Palgrave Studies in Crime, Media and Culture

Brown, M. (Ed), Carrabine, E. (Ed)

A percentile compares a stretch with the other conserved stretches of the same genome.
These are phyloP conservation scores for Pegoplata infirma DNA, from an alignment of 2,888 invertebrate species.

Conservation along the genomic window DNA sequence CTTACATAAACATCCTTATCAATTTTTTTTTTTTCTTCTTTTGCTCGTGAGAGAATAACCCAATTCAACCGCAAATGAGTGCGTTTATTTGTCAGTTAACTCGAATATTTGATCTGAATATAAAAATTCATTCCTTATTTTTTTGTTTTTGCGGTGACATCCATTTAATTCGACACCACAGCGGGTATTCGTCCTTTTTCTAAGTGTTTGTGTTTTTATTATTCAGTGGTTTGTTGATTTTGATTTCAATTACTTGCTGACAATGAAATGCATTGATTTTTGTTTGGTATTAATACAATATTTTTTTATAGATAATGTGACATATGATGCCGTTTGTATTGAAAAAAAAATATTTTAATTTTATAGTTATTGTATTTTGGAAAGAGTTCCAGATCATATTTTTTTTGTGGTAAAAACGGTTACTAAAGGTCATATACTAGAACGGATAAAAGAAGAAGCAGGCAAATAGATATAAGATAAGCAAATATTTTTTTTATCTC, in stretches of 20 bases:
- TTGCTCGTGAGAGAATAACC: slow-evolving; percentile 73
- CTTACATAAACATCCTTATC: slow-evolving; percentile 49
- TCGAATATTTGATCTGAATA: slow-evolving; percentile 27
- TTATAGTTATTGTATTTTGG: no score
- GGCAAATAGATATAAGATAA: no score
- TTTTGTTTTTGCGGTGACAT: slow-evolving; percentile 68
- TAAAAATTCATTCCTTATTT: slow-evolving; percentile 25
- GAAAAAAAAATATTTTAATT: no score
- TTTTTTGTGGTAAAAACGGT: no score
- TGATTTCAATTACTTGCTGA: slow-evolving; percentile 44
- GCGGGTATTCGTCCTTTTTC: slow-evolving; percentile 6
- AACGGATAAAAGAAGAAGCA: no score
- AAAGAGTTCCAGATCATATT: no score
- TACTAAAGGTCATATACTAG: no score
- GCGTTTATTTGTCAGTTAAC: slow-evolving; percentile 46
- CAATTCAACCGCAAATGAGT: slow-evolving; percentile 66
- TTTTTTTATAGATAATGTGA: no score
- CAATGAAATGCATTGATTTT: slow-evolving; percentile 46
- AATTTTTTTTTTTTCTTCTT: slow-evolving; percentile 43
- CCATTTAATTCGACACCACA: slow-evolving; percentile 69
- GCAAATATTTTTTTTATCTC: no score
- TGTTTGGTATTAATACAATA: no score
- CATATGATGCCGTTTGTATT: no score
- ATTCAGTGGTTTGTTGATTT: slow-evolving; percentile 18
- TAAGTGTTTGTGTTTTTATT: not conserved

This series aims to publish high quality interdisciplinary scholarship for research into crime, media and culture. As images of crime, harm and punishment proliferate across new and old media there is a growing recognition that criminology needs to rethink its relations with the ascendant power of spectacle. This international book series aims to break down the often rigid and increasingly hardened boundaries of mainstream criminology, media and communication studies, and cultural studies. In a late modern world where reality TV takes viewers into cop cars and carceral spaces, game shows routinely feature shame and suffering, teenagers post ‘happy slapping’ videos on YouTube, both cyber bullying and ‘justice for’ campaigns are mainstays of social media, and insurrectionist groups compile footage of suicide bomb attacks for circulation on the Internet, it is clear that images of crime and control play a powerful role in shaping social practices. It is vital then that we become versed in the diverse ways that crime and punishment are represented in an era of global interconnectedness, not least since the very reach of global media networks is now unparalleled. Palgrave Studies in Crime, Media and Culture emerges from a call to rethink the manner in which images are reshaping the world and criminology as a project. The mobility, malleability, banality, speed, and scale of images and their distribution demand that we engage both old and new theories and methods and pursue a refinement of concepts and tools, as well as innovative new ones, to tackle questions of crime, harm, culture, and control. Keywords like image, iconography, information flows, the counter-visual, and ‘social’ media, as well as the continuing relevance of the markers, signs, and inscriptions of gender, race, sexuality, and class in cultural contests mark the contours of the crime, media and culture nexus.

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